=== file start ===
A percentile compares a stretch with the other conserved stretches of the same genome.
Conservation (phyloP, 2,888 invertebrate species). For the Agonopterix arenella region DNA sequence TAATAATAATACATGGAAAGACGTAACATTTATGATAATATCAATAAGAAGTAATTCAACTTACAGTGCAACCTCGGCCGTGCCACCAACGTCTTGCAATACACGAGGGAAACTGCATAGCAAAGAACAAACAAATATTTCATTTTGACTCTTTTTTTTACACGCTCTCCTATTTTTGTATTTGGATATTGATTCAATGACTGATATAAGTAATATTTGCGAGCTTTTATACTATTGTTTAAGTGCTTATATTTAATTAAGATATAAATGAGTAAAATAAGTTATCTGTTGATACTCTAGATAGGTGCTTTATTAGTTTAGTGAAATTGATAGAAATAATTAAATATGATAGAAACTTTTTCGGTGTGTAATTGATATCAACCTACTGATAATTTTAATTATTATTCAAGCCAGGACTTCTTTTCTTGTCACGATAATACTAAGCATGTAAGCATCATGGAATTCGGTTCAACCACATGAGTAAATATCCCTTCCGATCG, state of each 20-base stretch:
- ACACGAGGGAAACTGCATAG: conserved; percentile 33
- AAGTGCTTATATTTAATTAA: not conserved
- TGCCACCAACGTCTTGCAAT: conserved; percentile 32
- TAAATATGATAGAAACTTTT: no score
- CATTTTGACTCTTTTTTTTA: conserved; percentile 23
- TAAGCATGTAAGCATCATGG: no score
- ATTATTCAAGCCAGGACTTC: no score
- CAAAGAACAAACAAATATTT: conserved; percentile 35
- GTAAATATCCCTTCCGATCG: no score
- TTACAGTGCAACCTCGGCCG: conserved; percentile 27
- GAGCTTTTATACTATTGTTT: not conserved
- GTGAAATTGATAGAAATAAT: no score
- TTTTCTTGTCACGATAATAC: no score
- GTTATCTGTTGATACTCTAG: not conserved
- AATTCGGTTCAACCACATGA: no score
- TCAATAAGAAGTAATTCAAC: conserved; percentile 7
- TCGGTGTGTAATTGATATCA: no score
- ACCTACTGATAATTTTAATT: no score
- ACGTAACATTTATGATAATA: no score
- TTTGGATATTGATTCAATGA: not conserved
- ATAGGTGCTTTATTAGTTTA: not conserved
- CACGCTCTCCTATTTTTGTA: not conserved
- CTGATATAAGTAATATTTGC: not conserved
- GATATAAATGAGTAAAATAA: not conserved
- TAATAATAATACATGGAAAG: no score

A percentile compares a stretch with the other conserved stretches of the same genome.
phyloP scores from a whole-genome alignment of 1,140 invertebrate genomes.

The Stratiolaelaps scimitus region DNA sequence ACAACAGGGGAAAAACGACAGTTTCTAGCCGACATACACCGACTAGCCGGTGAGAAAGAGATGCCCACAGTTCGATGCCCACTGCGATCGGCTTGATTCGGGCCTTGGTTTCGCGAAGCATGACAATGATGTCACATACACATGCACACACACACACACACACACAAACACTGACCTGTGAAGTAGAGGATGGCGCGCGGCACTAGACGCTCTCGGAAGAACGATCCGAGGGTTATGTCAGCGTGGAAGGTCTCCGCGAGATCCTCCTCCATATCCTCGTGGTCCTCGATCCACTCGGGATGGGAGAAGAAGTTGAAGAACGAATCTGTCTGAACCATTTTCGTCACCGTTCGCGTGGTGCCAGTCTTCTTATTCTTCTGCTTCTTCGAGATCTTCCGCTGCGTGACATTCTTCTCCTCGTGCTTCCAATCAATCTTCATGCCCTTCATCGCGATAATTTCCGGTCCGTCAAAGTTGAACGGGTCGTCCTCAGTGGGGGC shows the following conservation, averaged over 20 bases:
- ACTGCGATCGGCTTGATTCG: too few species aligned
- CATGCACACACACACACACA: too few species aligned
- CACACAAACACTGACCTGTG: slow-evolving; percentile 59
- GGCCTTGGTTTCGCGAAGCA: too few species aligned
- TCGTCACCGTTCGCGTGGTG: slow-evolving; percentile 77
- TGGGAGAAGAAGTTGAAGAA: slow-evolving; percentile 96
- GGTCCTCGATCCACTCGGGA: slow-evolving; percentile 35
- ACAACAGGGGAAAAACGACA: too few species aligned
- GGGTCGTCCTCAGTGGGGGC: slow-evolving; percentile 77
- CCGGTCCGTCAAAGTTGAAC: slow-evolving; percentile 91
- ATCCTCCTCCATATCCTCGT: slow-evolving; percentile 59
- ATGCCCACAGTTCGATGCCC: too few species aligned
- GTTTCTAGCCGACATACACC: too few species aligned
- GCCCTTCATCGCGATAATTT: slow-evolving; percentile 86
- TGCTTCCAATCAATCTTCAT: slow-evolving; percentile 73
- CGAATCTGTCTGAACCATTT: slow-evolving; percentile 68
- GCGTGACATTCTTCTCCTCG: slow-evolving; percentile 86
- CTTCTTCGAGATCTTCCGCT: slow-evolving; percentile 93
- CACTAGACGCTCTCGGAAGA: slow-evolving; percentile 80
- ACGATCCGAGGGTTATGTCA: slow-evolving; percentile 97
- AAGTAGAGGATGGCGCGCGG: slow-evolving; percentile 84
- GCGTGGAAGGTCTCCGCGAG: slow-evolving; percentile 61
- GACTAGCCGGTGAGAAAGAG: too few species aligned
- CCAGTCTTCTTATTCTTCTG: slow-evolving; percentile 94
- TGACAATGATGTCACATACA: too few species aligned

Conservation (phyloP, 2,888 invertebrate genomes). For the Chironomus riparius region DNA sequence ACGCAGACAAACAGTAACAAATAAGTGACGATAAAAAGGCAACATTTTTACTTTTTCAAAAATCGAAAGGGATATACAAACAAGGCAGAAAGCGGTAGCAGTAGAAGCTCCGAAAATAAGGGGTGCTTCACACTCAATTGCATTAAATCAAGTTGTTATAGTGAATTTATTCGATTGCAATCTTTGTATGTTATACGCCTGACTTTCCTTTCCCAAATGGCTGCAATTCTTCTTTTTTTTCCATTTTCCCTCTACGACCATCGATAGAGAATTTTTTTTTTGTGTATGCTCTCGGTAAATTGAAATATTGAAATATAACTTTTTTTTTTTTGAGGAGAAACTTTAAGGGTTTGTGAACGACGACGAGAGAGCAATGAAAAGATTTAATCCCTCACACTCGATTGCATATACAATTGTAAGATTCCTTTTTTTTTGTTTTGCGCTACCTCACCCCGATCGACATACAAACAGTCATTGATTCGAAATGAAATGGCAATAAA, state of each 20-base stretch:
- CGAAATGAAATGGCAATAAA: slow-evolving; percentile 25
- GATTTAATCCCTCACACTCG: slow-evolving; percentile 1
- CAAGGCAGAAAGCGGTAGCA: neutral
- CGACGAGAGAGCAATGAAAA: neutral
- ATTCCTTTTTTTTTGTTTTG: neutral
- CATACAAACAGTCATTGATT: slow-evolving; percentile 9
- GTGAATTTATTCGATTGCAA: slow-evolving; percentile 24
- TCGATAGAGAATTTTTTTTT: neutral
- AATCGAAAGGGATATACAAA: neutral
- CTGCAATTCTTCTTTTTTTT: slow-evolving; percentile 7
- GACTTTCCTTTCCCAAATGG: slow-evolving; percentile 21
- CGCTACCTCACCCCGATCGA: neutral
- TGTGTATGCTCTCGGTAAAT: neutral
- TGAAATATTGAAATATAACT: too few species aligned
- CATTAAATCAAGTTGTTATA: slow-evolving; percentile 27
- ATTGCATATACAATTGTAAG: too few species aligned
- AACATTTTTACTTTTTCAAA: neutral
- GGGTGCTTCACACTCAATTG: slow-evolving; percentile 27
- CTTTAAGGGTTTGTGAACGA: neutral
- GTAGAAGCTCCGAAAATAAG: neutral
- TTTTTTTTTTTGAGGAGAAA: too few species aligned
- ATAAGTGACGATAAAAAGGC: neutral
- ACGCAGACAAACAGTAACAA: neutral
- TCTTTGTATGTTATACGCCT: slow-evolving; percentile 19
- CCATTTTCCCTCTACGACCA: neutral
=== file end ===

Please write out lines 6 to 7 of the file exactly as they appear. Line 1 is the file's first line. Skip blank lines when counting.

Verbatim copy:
- TAAATATGATAGAAACTTTT: no score
- CATTTTGACTCTTTTTTTTA: conserved; percentile 23